-MD: I'm surprised no one's mentioned Maryland as a possibility as I think Democrats could go for an 8-0 map. Hogan may be the governor, but Democrats far exceed the 3/5 supermajority necessary to override if necessary. The map is unnecessarily hideous in part because Dutch Ruppersberger wants two distant military installations in his district. I'm not sure why MD-03 is such a monstrosity. The balance between partisan allegiance and parochial interests will probably determine the fate of MD-01 (i.e. Andy Harris).
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Oryxslayer
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« Reply #38 on: November 16, 2019, 08:18:25 am »

Quote from: politicallefty

-MD: I'm surprised no one's mentioned Maryland as a possibility as I think Democrats could go for an 8-0 map. Hogan may be the governor, but Democrats far exceed the 3/5 supermajority necessary to override if necessary. The map is unnecessarily hideous in part because Dutch Ruppersberger wants two distant military installations in his district. I'm not sure why MD-03 is such a monstrosity. The balance between partisan allegiance and parochial interests will probably determine the fate of MD-01 (i.e. Andy Harris).

MD is one of the few states that I already have an individual thread going on, so you can check that out. The short answer though is that it feels like 7-1 is going to stay, but now feature 3 AA seats instead of 2.
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Mr.Phips
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« Reply #39 on: November 16, 2019, 08:45:01 am »

Quote from: politicallefty

-MD: I'm surprised no one's mentioned Maryland as a possibility as I think Democrats could go for an 8-0 map. Hogan may be the governor, but Democrats far exceed the 3/5 supermajority necessary to override if necessary. The map is unnecessarily hideous in part because Dutch Ruppersberger wants two distant military installations in his district. I'm not sure why MD-03 is such a monstrosity. The balance between partisan allegiance and parochial interests will probably determine the fate of MD-01 (i.e. Andy Harris).

MD is one of the few states that I already have an individual thread going on, so you can check that out. The short answer though is that it feels like 7-1 is going to stay, but now feature 3 AA seats instead of 2.

Couldn’t they just shift territory between MD-04 and MD-05 to make the latter black majority?
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Sol
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« Reply #40 on: November 16, 2019, 09:32:11 am »

Quote from: politicallefty

-MD: I'm surprised no one's mentioned Maryland as a possibility as I think Democrats could go for an 8-0 map. Hogan may be the governor, but Democrats far exceed the 3/5 supermajority necessary to override if necessary. The map is unnecessarily hideous in part because Dutch Ruppersberger wants two distant military installations in his district. I'm not sure why MD-03 is such a monstrosity. The balance between partisan allegiance and parochial interests will probably determine the fate of MD-01 (i.e. Andy Harris).

MD is one of the few states that I already have an individual thread going on, so you can check that out. The short answer though is that it feels like 7-1 is going to stay, but now feature 3 AA seats instead of 2.

Couldn’t they just shift territory between MD-04 and MD-05 to make the latter black majority?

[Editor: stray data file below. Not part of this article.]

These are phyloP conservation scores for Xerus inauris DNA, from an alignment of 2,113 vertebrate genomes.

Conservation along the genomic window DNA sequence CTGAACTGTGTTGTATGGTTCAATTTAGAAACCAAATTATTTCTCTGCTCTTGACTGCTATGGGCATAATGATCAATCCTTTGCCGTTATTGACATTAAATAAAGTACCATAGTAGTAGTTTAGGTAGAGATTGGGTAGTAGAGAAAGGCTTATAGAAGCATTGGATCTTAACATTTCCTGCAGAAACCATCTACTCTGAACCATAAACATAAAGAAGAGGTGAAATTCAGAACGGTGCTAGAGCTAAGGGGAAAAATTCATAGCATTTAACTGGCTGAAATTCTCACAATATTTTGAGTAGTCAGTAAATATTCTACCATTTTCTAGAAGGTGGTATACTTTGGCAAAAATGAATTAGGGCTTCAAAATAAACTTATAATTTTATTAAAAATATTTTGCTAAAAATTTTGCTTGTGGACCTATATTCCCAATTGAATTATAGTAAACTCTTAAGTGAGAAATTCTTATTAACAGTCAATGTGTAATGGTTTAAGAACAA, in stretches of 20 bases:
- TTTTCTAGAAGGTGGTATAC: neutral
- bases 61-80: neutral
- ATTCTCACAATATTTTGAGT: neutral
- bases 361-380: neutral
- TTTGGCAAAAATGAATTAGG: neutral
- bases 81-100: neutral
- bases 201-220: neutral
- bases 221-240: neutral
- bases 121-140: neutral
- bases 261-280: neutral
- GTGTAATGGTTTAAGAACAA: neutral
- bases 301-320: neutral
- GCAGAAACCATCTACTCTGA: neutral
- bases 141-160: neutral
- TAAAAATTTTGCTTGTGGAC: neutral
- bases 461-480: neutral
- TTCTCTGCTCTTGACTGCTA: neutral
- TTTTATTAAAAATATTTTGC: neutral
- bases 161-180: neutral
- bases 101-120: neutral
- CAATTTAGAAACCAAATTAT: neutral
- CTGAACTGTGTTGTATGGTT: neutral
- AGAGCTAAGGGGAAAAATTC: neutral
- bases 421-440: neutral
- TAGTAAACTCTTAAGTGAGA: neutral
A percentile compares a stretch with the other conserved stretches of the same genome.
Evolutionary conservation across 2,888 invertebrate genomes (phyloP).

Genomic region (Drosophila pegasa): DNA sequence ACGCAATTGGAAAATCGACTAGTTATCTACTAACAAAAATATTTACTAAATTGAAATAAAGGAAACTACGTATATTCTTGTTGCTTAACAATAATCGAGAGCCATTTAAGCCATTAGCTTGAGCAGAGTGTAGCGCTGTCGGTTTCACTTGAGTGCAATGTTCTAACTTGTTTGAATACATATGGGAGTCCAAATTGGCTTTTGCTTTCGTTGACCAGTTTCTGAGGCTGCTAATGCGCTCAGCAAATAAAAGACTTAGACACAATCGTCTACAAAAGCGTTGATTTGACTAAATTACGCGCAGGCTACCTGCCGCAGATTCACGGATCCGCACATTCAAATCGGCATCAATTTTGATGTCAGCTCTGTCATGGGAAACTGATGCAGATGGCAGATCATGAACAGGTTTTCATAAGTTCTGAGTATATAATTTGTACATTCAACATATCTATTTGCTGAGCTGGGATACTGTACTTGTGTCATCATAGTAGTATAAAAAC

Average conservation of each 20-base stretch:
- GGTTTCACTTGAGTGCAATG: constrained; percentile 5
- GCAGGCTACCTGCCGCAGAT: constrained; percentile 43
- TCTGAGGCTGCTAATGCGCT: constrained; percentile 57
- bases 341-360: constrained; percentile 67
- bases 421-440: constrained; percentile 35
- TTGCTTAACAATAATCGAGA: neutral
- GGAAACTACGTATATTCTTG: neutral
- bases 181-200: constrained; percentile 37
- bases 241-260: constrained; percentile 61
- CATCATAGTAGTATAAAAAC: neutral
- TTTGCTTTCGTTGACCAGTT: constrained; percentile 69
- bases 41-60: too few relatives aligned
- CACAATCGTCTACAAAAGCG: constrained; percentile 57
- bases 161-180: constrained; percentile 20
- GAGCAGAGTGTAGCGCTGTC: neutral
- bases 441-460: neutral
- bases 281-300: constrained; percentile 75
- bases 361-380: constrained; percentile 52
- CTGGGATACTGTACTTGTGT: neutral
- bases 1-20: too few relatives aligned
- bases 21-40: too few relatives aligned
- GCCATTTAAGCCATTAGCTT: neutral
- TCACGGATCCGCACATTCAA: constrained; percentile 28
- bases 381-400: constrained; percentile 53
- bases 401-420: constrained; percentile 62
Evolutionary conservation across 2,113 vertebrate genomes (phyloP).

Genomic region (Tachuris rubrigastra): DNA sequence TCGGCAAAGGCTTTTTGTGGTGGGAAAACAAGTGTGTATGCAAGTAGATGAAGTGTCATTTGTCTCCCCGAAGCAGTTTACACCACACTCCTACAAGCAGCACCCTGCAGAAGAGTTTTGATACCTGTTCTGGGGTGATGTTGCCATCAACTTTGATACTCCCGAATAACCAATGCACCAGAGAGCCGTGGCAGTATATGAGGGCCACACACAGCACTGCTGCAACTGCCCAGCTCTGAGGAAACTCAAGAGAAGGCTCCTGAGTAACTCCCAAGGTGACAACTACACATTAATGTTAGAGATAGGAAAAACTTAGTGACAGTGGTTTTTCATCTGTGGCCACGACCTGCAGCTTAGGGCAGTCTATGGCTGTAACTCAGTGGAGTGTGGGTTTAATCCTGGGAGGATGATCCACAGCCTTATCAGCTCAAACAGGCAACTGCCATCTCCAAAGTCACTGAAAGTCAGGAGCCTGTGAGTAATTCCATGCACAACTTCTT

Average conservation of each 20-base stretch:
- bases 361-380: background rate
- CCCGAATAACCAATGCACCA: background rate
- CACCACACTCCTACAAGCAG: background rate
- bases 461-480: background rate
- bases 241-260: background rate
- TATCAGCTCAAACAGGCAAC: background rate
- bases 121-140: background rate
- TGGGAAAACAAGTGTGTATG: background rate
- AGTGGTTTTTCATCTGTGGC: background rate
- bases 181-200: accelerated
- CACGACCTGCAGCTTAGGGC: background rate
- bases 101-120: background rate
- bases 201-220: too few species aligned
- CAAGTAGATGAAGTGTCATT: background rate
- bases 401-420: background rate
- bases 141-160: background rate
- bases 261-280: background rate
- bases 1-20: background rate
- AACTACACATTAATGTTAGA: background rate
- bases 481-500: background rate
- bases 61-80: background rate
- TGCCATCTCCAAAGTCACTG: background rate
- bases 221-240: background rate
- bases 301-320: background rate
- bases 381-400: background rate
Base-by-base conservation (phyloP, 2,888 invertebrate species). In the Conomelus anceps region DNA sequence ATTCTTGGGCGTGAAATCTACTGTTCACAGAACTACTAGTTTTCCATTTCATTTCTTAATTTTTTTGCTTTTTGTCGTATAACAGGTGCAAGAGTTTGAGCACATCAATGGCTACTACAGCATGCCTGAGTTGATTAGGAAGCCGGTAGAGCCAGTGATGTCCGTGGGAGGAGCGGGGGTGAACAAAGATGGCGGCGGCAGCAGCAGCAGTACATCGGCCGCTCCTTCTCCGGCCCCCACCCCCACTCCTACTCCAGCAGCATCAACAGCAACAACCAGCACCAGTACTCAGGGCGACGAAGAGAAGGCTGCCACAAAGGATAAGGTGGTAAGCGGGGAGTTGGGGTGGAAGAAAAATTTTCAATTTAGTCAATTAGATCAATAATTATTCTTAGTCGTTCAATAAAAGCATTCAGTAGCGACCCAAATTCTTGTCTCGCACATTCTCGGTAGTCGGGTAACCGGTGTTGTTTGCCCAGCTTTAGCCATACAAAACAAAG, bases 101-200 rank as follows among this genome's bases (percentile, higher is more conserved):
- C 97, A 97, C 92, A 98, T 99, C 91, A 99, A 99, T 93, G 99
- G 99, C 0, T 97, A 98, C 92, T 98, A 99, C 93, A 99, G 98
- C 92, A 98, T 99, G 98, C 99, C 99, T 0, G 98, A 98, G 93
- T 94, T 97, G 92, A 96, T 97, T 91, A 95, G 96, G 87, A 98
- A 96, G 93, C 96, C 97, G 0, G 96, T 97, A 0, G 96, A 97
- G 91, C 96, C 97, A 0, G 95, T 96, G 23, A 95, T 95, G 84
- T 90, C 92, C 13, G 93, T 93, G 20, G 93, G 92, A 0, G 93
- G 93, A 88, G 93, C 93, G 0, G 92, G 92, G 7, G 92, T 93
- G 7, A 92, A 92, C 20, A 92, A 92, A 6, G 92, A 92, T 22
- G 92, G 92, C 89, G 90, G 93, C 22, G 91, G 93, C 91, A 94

Rumor has it Steny Hoyer doesn't want a Black-majority district.
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Mr.Phips
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« Reply #41 on: November 16, 2019, 09:53:39 am »

Quote from: politicallefty

-MD: I'm surprised no one's mentioned Maryland as a possibility as I think Democrats could go for an 8-0 map. Hogan may be the governor, but Democrats far exceed the 3/5 supermajority necessary to override if necessary. The map is unnecessarily hideous in part because Dutch Ruppersberger wants two distant military installations in his district. I'm not sure why MD-03 is such a monstrosity. The balance between partisan allegiance and parochial interests will probably determine the fate of MD-01 (i.e. Andy Harris).

MD is one of the few states that I already have an individual thread going on, so you can check that out. The short answer though is that it feels like 7-1 is going to stay, but now feature 3 AA seats instead of 2.

Couldn’t they just shift territory between MD-04 and MD-05 to make the latter black majority?

Rumor has it Steny Hoyer doesn't want a Black-majority district.

He may retire by then.  Even as currently drawn, an African American would have an excellent chance at winning a primary in the district without Hoyer running.
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Oryxslayer
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« Reply #42 on: November 16, 2019, 09:56:45 am »
« Edited: November 16, 2019, 09:59:48 am by Oryxslayer »

Quote from: politicallefty

-MD: I'm surprised no one's mentioned Maryland as a possibility as I think Democrats could go for an 8-0 map. Hogan may be the governor, but Democrats far exceed the 3/5 supermajority necessary to override if necessary. The map is unnecessarily hideous in part because Dutch Ruppersberger wants two distant military installations in his district. I'm not sure why MD-03 is such a monstrosity. The balance between partisan allegiance and parochial interests will probably determine the fate of MD-01 (i.e. Andy Harris).

MD is one of the few states that I already have an individual thread going on, so you can check that out. The short answer though is that it feels like 7-1 is going to stay, but now feature 3 AA seats instead of 2.

Couldn’t they just shift territory between MD-04 and MD-05 to make the latter black majority?

Yes, but who would Bus a potential house leader? He's either losing a primary or getting a weird seat in 2020. But PG is large enough for 2 AA seats to draw from it, even with Boyer kicking around. Far easier to Bus sarbanes who has first right of refusal on gov and Cardin replacement. Once again, this is all discussed in the MD thread here.